Cardinal Woelki Remains Archbishop of Cologne

September 30, 2021
Source: fsspx.news

Pope Francis has decreed that Cardinal Rainer Maria Woelki will remain as head of the Archdiocese of Cologne, while allowing him to take a sabbatical until next Lent.

The purpurato did not commit any irregularities in handling cases of abuse, although he did make communication errors.

After a thorough investigation, Pope Francis has decided to keep Cardinal Woelki in his post and allow him to take some rest. The two auxiliary bishops Puff and Schwaderlapp will also remain in their posts, the apostolic nunciature in Germany announced on Friday.

According to the nunciature, there is no indication that Woelki engaged in illegal behavior in handling cases of sexual abuse.

The cardinal had been accused of publicly covering up the first report of abuse, but the accusation turned out to be false.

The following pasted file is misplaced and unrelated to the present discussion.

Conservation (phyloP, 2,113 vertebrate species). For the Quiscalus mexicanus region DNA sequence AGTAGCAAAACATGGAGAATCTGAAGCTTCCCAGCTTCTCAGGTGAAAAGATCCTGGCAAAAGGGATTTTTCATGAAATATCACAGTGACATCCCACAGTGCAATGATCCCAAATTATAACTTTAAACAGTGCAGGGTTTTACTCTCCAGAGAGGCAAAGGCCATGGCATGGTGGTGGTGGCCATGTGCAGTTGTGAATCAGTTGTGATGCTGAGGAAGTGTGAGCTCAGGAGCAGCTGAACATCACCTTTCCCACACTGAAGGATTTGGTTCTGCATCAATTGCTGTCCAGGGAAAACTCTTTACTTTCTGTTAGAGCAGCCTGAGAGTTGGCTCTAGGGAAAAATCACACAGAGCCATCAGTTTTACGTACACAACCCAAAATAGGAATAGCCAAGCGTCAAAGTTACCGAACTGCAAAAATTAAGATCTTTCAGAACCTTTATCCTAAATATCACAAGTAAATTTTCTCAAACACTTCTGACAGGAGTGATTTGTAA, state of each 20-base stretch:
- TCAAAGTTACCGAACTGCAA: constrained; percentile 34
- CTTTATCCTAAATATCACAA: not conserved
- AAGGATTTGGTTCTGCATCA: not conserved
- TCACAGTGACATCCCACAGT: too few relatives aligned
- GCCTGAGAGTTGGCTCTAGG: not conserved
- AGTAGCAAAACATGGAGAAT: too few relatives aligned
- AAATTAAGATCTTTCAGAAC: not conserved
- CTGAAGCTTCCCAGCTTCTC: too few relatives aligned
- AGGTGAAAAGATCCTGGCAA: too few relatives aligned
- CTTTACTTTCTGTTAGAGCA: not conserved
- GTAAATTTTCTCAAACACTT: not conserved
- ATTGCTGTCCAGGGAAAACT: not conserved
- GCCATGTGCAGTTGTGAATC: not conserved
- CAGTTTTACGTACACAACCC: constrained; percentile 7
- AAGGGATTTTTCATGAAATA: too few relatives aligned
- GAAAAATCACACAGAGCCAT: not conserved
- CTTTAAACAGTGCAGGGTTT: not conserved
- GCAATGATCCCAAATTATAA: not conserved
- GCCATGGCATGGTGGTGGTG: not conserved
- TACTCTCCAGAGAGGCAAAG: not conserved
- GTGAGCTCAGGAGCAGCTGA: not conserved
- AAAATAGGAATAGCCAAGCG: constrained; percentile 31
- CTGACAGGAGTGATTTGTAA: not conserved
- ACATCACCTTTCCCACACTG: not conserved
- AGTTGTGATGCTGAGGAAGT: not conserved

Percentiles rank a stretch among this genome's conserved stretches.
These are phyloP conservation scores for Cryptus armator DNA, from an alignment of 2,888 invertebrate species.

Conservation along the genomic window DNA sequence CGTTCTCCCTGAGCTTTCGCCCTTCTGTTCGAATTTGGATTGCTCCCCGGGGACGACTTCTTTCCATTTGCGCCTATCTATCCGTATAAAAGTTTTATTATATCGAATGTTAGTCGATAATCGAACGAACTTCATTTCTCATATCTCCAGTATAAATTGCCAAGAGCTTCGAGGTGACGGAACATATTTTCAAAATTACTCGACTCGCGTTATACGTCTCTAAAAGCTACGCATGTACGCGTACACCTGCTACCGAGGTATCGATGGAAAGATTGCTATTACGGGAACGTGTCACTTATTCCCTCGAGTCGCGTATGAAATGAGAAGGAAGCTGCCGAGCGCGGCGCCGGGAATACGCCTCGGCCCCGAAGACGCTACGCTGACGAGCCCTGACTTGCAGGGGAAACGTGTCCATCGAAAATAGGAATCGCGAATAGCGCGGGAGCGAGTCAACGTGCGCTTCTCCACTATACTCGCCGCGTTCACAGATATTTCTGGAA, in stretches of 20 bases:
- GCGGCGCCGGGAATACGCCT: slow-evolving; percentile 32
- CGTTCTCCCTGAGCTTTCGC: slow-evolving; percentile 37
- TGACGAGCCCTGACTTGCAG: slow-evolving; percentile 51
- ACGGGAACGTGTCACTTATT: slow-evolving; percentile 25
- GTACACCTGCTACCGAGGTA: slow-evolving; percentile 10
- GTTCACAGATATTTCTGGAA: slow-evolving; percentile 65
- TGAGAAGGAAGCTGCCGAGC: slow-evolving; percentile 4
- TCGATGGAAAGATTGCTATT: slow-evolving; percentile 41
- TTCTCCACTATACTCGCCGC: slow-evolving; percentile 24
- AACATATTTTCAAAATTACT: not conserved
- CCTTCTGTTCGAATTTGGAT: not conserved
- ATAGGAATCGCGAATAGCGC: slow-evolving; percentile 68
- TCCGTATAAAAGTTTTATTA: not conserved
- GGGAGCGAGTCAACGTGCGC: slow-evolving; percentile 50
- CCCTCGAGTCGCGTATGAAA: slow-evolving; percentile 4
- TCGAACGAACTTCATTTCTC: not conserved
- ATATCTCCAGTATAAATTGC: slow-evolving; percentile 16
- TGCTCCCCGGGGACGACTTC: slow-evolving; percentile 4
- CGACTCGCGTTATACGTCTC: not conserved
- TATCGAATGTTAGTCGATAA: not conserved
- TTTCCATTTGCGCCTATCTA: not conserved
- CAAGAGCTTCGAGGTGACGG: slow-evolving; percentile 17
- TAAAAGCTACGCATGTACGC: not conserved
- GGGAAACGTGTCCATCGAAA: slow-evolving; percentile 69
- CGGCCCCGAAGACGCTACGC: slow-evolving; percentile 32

In contrast, the nuncio explicitly praised the Archbishop's “determination to tackle crimes of abuse in the church, to reach out to those affected and to promote prevention.”

On the other hand Woelki made “big mistakes” in communication. This significantly contributed to a “crisis of confidence” in the archdiocese.

As it was clear that “the Archbishop and the Archdiocese needed a time of rest, renewal, and reconciliation.” At his request, Pope Francis granted Woelki a “sabbatical leave” which is to last from mid-October to Lent.

Until then, Auxiliary Bishop Rolf Steinhäuser will lead the archdiocese as apostolic administrator.

Auxiliary Bishops Dominikus Schwaderlapp and Ansgar Puff will also remain in their posts. Although there were “isolated shortcomings in their handling of the process, there was no intention to cover up the abuses or ignore those involved.”

Bishop Puff will resume his ministry immediately, while Bishop Schwaderlapp has asked to work for a year as chaplain in the Kenyan Archdiocese of Mombasa.

It should be remembered that Cardinal Woelki is one of the only bishops who opposes the Synodal Path which is about to enter its final phase in Germany.